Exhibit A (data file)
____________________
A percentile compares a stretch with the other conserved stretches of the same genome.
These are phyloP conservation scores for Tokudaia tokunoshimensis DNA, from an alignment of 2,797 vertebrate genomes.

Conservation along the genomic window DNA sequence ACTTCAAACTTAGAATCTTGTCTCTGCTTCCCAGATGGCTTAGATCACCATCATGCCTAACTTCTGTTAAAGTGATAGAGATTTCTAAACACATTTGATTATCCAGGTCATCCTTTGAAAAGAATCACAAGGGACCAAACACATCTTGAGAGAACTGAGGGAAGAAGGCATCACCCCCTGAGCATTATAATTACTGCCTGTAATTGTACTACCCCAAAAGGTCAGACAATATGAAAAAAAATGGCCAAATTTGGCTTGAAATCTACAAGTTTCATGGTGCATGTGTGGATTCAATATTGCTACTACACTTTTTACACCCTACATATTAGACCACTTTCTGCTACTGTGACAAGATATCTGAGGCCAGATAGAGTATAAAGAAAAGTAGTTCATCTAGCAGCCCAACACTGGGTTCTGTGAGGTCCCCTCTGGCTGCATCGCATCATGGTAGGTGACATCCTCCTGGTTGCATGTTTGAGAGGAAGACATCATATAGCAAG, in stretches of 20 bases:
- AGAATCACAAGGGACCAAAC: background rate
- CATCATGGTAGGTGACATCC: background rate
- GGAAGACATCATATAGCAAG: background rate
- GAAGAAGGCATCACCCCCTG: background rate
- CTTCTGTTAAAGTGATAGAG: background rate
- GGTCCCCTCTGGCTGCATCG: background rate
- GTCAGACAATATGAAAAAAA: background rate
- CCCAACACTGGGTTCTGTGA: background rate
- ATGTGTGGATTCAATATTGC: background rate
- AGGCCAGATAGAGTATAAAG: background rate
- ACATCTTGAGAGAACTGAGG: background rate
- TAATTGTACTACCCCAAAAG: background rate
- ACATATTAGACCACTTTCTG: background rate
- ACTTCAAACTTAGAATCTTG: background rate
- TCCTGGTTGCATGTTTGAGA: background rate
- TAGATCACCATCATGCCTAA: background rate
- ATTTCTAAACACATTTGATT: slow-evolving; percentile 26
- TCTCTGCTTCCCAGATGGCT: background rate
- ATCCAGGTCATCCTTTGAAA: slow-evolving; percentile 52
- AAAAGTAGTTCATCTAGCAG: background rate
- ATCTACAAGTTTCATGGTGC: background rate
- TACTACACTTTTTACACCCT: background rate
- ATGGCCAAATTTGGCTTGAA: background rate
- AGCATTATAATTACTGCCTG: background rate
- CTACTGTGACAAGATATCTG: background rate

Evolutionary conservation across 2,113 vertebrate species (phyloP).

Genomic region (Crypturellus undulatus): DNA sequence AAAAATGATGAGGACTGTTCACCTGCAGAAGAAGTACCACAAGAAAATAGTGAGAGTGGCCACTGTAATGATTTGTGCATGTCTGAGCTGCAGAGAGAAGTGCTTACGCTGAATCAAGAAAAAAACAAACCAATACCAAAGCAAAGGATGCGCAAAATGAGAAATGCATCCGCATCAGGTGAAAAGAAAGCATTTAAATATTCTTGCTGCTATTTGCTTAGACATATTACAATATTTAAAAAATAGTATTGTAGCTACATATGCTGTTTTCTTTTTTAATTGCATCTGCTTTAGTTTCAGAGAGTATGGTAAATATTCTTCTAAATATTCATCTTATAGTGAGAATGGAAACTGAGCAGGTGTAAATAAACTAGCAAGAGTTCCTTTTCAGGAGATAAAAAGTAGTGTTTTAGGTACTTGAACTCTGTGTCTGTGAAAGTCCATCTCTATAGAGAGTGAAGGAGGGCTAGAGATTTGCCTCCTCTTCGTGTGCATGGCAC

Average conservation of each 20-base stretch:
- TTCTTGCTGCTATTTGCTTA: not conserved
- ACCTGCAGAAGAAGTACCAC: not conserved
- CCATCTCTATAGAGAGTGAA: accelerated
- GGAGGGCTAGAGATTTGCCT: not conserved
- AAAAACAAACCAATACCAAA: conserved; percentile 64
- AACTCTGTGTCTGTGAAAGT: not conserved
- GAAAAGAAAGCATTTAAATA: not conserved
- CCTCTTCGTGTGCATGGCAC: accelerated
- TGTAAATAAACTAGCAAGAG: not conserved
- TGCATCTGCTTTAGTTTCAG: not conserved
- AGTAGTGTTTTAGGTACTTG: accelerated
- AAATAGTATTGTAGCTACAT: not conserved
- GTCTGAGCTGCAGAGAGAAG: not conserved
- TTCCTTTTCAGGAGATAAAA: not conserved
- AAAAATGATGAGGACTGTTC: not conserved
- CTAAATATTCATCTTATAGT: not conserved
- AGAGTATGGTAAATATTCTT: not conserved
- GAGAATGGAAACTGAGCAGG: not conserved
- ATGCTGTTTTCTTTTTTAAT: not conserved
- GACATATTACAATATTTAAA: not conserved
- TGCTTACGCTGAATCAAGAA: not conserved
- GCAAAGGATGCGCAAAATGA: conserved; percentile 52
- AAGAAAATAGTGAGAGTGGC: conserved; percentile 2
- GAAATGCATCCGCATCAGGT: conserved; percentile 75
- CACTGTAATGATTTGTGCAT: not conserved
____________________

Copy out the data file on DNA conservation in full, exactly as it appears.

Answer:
A percentile compares a stretch with the other conserved stretches of the same genome.
These are phyloP conservation scores for Tokudaia tokunoshimensis DNA, from an alignment of 2,797 vertebrate genomes.

Conservation along the genomic window DNA sequence ACTTCAAACTTAGAATCTTGTCTCTGCTTCCCAGATGGCTTAGATCACCATCATGCCTAACTTCTGTTAAAGTGATAGAGATTTCTAAACACATTTGATTATCCAGGTCATCCTTTGAAAAGAATCACAAGGGACCAAACACATCTTGAGAGAACTGAGGGAAGAAGGCATCACCCCCTGAGCATTATAATTACTGCCTGTAATTGTACTACCCCAAAAGGTCAGACAATATGAAAAAAAATGGCCAAATTTGGCTTGAAATCTACAAGTTTCATGGTGCATGTGTGGATTCAATATTGCTACTACACTTTTTACACCCTACATATTAGACCACTTTCTGCTACTGTGACAAGATATCTGAGGCCAGATAGAGTATAAAGAAAAGTAGTTCATCTAGCAGCCCAACACTGGGTTCTGTGAGGTCCCCTCTGGCTGCATCGCATCATGGTAGGTGACATCCTCCTGGTTGCATGTTTGAGAGGAAGACATCATATAGCAAG, in stretches of 20 bases:
- AGAATCACAAGGGACCAAAC: background rate
- CATCATGGTAGGTGACATCC: background rate
- GGAAGACATCATATAGCAAG: background rate
- GAAGAAGGCATCACCCCCTG: background rate
- CTTCTGTTAAAGTGATAGAG: background rate
- GGTCCCCTCTGGCTGCATCG: background rate
- GTCAGACAATATGAAAAAAA: background rate
- CCCAACACTGGGTTCTGTGA: background rate
- ATGTGTGGATTCAATATTGC: background rate
- AGGCCAGATAGAGTATAAAG: background rate
- ACATCTTGAGAGAACTGAGG: background rate
- TAATTGTACTACCCCAAAAG: background rate
- ACATATTAGACCACTTTCTG: background rate
- ACTTCAAACTTAGAATCTTG: background rate
- TCCTGGTTGCATGTTTGAGA: background rate
- TAGATCACCATCATGCCTAA: background rate
- ATTTCTAAACACATTTGATT: slow-evolving; percentile 26
- TCTCTGCTTCCCAGATGGCT: background rate
- ATCCAGGTCATCCTTTGAAA: slow-evolving; percentile 52
- AAAAGTAGTTCATCTAGCAG: background rate
- ATCTACAAGTTTCATGGTGC: background rate
- TACTACACTTTTTACACCCT: background rate
- ATGGCCAAATTTGGCTTGAA: background rate
- AGCATTATAATTACTGCCTG: background rate
- CTACTGTGACAAGATATCTG: background rate

Evolutionary conservation across 2,113 vertebrate species (phyloP).

Genomic region (Crypturellus undulatus): DNA sequence AAAAATGATGAGGACTGTTCACCTGCAGAAGAAGTACCACAAGAAAATAGTGAGAGTGGCCACTGTAATGATTTGTGCATGTCTGAGCTGCAGAGAGAAGTGCTTACGCTGAATCAAGAAAAAAACAAACCAATACCAAAGCAAAGGATGCGCAAAATGAGAAATGCATCCGCATCAGGTGAAAAGAAAGCATTTAAATATTCTTGCTGCTATTTGCTTAGACATATTACAATATTTAAAAAATAGTATTGTAGCTACATATGCTGTTTTCTTTTTTAATTGCATCTGCTTTAGTTTCAGAGAGTATGGTAAATATTCTTCTAAATATTCATCTTATAGTGAGAATGGAAACTGAGCAGGTGTAAATAAACTAGCAAGAGTTCCTTTTCAGGAGATAAAAAGTAGTGTTTTAGGTACTTGAACTCTGTGTCTGTGAAAGTCCATCTCTATAGAGAGTGAAGGAGGGCTAGAGATTTGCCTCCTCTTCGTGTGCATGGCAC

Average conservation of each 20-base stretch:
- TTCTTGCTGCTATTTGCTTA: not conserved
- ACCTGCAGAAGAAGTACCAC: not conserved
- CCATCTCTATAGAGAGTGAA: accelerated
- GGAGGGCTAGAGATTTGCCT: not conserved
- AAAAACAAACCAATACCAAA: conserved; percentile 64
- AACTCTGTGTCTGTGAAAGT: not conserved
- GAAAAGAAAGCATTTAAATA: not conserved
- CCTCTTCGTGTGCATGGCAC: accelerated
- TGTAAATAAACTAGCAAGAG: not conserved
- TGCATCTGCTTTAGTTTCAG: not conserved
- AGTAGTGTTTTAGGTACTTG: accelerated
- AAATAGTATTGTAGCTACAT: not conserved
- GTCTGAGCTGCAGAGAGAAG: not conserved
- TTCCTTTTCAGGAGATAAAA: not conserved
- AAAAATGATGAGGACTGTTC: not conserved
- CTAAATATTCATCTTATAGT: not conserved
- AGAGTATGGTAAATATTCTT: not conserved
- GAGAATGGAAACTGAGCAGG: not conserved
- ATGCTGTTTTCTTTTTTAAT: not conserved
- GACATATTACAATATTTAAA: not conserved
- TGCTTACGCTGAATCAAGAA: not conserved
- GCAAAGGATGCGCAAAATGA: conserved; percentile 52
- AAGAAAATAGTGAGAGTGGC: conserved; percentile 2
- GAAATGCATCCGCATCAGGT: conserved; percentile 75
- CACTGTAATGATTTGTGCAT: not conserved